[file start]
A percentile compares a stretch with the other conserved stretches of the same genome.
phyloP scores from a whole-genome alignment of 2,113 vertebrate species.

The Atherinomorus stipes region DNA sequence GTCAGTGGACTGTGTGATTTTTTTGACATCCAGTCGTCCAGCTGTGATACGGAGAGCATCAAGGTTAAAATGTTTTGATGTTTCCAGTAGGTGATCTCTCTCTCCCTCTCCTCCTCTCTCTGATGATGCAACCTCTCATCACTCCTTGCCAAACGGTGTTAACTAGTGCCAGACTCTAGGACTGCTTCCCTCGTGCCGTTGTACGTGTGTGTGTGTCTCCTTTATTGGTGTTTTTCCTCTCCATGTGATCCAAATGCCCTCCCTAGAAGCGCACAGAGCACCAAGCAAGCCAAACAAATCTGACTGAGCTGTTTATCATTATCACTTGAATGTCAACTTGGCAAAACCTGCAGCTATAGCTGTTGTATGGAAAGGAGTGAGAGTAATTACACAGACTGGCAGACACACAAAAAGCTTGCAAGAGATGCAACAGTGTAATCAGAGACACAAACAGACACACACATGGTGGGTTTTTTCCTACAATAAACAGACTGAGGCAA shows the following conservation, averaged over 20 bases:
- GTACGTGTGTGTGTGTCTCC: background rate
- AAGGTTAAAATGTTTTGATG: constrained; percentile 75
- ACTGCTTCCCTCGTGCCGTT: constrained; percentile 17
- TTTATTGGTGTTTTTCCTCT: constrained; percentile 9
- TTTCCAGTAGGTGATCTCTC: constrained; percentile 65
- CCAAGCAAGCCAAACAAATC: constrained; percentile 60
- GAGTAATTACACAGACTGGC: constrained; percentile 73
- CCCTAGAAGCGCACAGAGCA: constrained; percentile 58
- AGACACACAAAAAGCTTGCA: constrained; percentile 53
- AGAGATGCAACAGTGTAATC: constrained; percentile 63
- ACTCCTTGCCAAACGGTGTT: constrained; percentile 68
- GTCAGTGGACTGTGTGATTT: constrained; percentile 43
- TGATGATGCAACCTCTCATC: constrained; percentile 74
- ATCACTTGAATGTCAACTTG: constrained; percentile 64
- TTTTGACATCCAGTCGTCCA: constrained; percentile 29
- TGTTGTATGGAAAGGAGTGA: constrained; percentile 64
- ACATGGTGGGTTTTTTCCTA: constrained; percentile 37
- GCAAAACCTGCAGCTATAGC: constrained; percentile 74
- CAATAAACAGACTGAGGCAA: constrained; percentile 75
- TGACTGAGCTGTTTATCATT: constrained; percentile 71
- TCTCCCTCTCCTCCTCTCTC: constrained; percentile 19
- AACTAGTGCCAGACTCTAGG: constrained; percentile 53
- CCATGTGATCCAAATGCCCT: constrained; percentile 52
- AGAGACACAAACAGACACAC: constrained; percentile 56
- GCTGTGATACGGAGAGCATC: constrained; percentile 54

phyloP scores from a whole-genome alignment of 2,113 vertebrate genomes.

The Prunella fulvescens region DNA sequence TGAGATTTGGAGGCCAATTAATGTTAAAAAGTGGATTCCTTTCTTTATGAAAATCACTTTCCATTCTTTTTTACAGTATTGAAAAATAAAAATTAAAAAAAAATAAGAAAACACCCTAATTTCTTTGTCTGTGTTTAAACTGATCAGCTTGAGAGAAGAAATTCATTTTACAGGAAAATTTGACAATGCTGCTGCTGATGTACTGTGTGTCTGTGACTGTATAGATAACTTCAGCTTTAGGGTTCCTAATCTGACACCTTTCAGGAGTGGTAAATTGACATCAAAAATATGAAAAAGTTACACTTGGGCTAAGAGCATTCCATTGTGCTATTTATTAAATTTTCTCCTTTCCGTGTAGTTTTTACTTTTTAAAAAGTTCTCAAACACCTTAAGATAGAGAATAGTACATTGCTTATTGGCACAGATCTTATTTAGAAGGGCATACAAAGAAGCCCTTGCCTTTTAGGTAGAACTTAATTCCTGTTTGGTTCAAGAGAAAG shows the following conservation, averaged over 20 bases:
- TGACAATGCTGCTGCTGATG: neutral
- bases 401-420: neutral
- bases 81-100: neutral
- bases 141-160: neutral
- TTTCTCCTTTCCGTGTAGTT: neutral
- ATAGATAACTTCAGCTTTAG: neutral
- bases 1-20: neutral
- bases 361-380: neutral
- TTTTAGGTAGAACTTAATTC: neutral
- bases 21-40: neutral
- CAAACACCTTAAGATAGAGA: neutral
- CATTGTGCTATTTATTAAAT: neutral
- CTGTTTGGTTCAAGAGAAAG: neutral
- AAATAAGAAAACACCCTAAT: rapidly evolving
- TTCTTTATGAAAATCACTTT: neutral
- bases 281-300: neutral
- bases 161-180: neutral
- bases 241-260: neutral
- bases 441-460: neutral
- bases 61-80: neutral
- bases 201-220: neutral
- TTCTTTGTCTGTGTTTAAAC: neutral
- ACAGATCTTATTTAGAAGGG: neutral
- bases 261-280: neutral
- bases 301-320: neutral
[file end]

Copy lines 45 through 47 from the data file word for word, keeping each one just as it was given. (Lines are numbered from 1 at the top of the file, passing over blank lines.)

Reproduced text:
- TTCTTTATGAAAATCACTTT: neutral
- bases 281-300: neutral
- bases 161-180: neutral